GETTING THE MESSAGE/The truth of Christ and the gospel

GETTING THE MESSAGE/The truth of Christ and the gospel


In Acts 26:19-32 the apostle Paul concludes his testimony before King Agrippa, Governor Festus, and many other dignitaries in Caesarea. Paul’s testimony was to defend himself against the Jewish accusations that he had instigated riots and desecrated the Jewish temple. Paul proves his innocence and uses the opportunity to bear witness to the truth of Christ and the gospel.

Paul especially directs his address to King Agrippa, and you can see in verse 28, the King understands Paul’s appeal: “In a short time would you persuade me to be a Christian?” King Agrippa finds no guilt in Paul (verses 30-32), but neither does he accept the gospel message. It is instructive for us to consider what truths the King was confronted with, and yet he still rejected the Lord Jesus.

Agrippa rejected the benefits of the gospel Paul listed in verse 18: the light of Christ, deliverance from the devil, forgiveness of sin, and a place among God’s people. These are supernatural benefits from God himself, given through his gift of Christ to sinful men. To turn away from Christ is to turn away from life with God.

So we should ask why King Agrippa or any soul would reject Christ and the gospel he offers. One reason in our passage is the command to repent. In verse 20, Paul says he proclaimed to both Jews and Gentiles, “They should repent and turn to God, performing deeds in keeping with repentance.”

Paul had testified about his life before he knew the Lord Jesus. He then explained to King Agrippa how he had lived from that point on. Paul made very clear he was worthy of judgment, but had received grace, and that he had responded to that grace with a dedicated life to the Lord. That is what repentance looks like from a broad perspective.

This repentance, or a sincere turning to God as evidenced in Paul’s life, keeps proud souls from coming to Christ. King Agrippa knew what coming to Christ would entail. He would have to humble himself, admit his sins, and follow the ways of the Lord. It’s the way that leads to life and blessedness, but sin has such great power over the heart of a man that he would lose his soul for the corrupt world. 

Paul was a much different man with Christ, but for the better. Life with Christ doesn’t diminish a soul, but instead enriches the soul. Paul was pointing out to the King the blessedness of repentance. Repentance is a blessed thing because it brings us to God. The sinner may have many comforts in this world, yet he is still under a curse.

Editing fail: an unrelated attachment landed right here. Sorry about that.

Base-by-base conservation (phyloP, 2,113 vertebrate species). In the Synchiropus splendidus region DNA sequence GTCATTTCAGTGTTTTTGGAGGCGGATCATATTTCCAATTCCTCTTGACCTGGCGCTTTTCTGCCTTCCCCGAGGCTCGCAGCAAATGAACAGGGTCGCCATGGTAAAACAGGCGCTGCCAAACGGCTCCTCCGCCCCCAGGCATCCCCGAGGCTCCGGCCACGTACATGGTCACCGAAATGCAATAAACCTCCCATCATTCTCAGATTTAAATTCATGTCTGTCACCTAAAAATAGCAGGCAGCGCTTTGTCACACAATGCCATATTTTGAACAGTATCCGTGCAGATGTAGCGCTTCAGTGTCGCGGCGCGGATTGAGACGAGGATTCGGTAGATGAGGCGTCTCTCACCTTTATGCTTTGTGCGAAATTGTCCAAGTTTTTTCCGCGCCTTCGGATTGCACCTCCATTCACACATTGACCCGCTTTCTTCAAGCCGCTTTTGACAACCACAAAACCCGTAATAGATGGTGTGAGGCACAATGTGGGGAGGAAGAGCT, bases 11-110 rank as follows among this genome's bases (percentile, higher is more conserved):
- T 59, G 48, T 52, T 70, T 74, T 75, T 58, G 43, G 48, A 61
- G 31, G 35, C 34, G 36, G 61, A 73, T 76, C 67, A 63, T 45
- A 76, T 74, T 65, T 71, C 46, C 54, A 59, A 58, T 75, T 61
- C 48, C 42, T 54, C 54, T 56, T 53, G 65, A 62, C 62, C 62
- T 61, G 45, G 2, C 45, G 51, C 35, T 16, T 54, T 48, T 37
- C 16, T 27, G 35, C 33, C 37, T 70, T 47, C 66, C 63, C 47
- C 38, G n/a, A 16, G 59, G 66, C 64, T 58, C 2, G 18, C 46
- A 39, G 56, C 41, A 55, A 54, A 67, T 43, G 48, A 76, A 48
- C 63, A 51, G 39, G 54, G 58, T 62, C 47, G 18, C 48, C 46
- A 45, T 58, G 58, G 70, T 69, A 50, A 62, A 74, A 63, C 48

Agrippa saw in Paul a man who had suffered in his service to Christ and was still bound. But a godly man in the midst of sufferings is a blessed man. He is blessed in afflictions; he is blessed in life and in death. Whatever short term benefits King Agrippa received from his position, his wealth and power couldn’t deliver him from death and judgment. Paul was offering him Christ, the only one who could.

King Agrippa knew the prophets (verse 27). It wasn’t because of any rational reason that the King rejected Christ. Paul had pointed out that the great things Christ did, as well as his death and resurrection, were not things done in secret. These things were well known, and the works of Christ were fulfillments of what the prophets had foretold (verse 22).

King Agrippa also had to reject God’s desire that all men, great and small, might avail themselves of Christ and live. Paul says to the King in verse 29, “Would to God that not only you but also all who hear me this day might become such as I am.” Paul’s desire reflects that of Christ, who offers salvation to all men. God is justly offended with our sin, but there is no fury in God for those who come to Christ, for Christ has swallowed up their sin.

Richard Sibbes once said that the world is like a town where all the residents have the plague that leads to death. God knows the afflicted cannot come to Him, so he sent His Son to be their physician with the cure. Those who reject Christ reject the only cure. 

In King Agrippa, we see a man who is offered the cure and rejects it. He had many reasons in his mind and heart to reject Christ. They were all folly. Men’s reasons can all be reduced to the refusal to have God rule over them. But in Christ we find it is a good rule, a blessed rule, and a saving rule.

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